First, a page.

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Note: This competition has ended and this document is being provided for historical reference only. The prizes and entrant information have been removed, since they are no longer relevant.

SEEK300 Coding Competition 2006

Welcome to the SEEK300 Coding Competition 2006!
This contest is being sponsored and hosted by oblyvaeon.com
for a performance art project in the spirit of The Burning Man

The Burning Man


The idea is to communicate remotely by transmitting a defined modem audio signal through the air. This will be used in a performance situation where the stage transmits the signal over loudspeakers out to the audience, who may receive via cell phone, PDA, laptop, shoulder-mounted nitrogen-cooled mainframe server, or anything else connected with a modem or microphone. Encoded in this signal may be any manner of things including: audience participation suggestions and invitations, information about what is happening on the stage metaphorically, rants, insults, sing-along lyrics, ASCII art of your naked mother, ASCII art of YOU naked, etcetera. The statement being made here is: how technology is increasingly more present in, and influencing the creation of, art. Not only this, but how technology can expand and enhance the human race's conception of art by bringing about a feeling of community, artistic expression and accomplishment in someone who was expecting only to view or acquire the art being presented to them. This awareness of a universal connection is paramount and prerequisite to human evolution, and even survival, in an age where violence and indifference are destroying not only ourselves, but also the environment that sustains us.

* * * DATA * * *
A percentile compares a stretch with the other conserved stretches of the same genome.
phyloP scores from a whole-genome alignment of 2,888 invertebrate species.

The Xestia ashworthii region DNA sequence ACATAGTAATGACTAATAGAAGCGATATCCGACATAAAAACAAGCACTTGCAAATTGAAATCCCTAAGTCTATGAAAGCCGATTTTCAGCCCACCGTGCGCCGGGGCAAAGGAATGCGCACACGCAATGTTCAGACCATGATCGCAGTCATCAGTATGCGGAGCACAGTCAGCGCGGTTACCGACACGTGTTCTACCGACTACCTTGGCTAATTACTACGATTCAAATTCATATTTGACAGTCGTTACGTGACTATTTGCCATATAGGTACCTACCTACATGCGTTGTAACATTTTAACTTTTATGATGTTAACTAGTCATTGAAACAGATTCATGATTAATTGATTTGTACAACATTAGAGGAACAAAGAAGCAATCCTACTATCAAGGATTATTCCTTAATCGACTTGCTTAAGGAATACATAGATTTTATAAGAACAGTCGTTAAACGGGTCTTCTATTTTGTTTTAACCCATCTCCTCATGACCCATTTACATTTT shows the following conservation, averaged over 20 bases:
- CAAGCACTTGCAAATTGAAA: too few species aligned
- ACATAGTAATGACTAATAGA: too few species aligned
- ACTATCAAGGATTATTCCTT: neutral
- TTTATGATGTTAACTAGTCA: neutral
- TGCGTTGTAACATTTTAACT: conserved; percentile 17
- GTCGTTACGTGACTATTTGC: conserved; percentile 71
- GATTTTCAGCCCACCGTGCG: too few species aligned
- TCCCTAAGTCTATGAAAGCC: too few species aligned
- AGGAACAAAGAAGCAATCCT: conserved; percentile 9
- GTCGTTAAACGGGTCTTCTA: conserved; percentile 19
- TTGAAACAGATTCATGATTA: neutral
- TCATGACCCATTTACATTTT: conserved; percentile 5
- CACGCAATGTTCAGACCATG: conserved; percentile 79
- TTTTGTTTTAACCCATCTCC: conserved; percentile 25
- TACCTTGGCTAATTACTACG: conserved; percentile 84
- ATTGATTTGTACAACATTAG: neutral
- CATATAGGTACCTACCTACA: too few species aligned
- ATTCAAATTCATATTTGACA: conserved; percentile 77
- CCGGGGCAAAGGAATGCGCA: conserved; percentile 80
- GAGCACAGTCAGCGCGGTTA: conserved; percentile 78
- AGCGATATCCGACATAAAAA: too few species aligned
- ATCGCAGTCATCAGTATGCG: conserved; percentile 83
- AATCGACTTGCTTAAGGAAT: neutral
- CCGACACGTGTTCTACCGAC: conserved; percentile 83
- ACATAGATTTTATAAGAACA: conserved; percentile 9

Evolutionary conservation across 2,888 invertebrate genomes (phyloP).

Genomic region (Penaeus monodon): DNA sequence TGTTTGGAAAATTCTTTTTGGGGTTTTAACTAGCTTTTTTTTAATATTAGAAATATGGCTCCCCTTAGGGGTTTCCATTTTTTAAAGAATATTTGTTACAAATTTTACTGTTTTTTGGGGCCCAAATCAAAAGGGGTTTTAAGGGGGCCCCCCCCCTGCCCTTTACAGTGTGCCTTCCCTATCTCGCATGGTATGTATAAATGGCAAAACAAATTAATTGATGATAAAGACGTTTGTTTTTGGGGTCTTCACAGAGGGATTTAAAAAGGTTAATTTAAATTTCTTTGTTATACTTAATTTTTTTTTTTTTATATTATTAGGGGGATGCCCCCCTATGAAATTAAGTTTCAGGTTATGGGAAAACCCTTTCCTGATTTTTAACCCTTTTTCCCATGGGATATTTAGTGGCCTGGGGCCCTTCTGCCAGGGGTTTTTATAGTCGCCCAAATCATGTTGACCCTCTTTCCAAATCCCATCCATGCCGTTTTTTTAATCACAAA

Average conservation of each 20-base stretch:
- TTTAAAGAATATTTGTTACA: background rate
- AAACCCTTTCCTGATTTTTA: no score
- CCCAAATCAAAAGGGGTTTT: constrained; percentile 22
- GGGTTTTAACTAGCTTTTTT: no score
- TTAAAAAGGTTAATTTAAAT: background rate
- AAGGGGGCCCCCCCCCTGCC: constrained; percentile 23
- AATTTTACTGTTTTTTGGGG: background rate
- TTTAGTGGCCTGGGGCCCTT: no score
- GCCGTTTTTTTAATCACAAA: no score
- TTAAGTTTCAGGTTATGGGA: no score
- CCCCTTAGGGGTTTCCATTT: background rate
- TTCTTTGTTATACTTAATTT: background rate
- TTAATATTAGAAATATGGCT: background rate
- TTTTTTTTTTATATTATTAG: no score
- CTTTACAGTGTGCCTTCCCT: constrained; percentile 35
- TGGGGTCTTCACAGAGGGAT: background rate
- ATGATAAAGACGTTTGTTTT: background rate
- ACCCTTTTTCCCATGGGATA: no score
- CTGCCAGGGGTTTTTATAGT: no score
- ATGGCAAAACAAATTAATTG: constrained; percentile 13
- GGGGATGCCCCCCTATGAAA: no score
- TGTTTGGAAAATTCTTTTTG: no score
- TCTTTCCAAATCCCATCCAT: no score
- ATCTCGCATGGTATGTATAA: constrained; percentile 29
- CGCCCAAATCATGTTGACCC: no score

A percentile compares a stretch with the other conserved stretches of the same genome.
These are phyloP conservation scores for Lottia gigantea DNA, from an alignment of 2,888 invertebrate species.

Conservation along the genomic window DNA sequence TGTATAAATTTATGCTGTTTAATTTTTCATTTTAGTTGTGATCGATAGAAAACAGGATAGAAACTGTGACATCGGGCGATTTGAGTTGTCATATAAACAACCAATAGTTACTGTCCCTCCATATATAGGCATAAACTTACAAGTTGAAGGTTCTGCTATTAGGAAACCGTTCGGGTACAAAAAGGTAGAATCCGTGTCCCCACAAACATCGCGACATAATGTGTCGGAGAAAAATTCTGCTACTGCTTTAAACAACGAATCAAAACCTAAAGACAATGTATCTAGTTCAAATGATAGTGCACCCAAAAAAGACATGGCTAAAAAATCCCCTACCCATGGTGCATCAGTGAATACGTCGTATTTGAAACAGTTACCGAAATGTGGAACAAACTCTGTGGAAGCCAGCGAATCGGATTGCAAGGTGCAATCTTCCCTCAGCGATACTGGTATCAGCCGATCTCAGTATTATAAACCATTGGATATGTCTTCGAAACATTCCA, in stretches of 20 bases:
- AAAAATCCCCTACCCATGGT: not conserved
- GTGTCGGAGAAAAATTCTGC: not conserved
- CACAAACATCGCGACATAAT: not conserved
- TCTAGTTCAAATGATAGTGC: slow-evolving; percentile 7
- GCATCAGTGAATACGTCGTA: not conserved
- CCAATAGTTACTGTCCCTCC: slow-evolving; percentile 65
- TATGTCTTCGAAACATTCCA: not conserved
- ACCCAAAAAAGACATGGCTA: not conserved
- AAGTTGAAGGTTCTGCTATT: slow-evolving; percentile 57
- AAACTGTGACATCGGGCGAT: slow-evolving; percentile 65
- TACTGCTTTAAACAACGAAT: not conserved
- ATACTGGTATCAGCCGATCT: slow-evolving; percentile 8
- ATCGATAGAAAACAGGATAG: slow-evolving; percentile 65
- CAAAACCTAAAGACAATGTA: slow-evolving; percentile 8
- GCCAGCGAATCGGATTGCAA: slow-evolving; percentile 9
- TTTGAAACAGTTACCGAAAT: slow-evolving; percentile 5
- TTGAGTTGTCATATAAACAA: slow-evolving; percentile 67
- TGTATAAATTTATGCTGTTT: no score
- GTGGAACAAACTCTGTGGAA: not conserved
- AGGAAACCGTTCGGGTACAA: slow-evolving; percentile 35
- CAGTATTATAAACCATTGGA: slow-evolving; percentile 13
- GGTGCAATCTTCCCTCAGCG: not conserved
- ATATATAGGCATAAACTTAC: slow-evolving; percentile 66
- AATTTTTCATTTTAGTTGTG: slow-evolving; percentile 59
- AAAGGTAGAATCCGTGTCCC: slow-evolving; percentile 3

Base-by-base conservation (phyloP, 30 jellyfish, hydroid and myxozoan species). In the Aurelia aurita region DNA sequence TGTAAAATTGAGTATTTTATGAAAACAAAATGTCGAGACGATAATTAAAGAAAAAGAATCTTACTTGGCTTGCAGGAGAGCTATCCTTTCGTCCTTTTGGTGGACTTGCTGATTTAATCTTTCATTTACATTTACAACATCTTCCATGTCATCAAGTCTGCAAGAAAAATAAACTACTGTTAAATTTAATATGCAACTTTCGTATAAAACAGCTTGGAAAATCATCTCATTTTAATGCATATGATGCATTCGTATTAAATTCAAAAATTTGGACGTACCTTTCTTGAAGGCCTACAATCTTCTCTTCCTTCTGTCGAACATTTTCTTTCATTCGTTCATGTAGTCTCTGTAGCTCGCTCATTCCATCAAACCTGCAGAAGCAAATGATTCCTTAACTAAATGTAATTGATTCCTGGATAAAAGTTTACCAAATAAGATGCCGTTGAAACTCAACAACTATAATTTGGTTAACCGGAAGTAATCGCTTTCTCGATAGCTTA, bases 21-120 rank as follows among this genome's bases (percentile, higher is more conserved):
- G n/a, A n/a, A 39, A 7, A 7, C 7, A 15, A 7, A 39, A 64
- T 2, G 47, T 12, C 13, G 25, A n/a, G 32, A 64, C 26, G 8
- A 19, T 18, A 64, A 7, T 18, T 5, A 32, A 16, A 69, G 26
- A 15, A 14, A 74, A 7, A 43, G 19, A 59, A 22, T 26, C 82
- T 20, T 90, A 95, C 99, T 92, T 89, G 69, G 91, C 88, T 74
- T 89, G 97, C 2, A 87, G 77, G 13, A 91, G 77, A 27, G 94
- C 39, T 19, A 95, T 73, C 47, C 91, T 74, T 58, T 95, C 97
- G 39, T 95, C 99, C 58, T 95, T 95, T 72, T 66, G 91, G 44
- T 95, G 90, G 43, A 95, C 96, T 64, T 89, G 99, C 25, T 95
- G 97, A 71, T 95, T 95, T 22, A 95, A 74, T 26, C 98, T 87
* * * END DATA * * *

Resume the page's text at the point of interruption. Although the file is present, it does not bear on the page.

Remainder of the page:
REQUIRED: The objective of this contest is to code a Bell 103/ITU-T v.21 300 baud modem emulator which will operate on a Win32 platform. The user interface must be English language. Entries will be tested on Windows 98(SE) and Windows XP, and though only XP compatibility is required, you are encouraged to make the program as portable as possible. The program must operate properly according to the two given modems' specifications, and will be also tested with hardware modems. The emulator should be a stand-alone application (redistributable library dependencies are allowed) able to reproduce the operation of both types of modem, selectable by the user, and operate in Answer and Originate modes, also selectable by the user. Unlike a hardware modem used in conjunction with a terminal emulator, since there is no need for speed negotiation, this program should be ready and able to Modulate or Demodulate a signal according the current user-selected operating mode (Bell/ITU-T and Answer/Originate) at any time, not just when synchronized with another modem via a detected carrier signal. In other words, comparing the program analogically to a hardware modem, it will always operate as if a carrier signal has been detected and speed has been negotiated at 300 bits per second. The program may implement its Modulation and Demodulation routines separately, as a user selectable mode, or operate fully in simultaneous standard modem mode. (See the MODEM section below).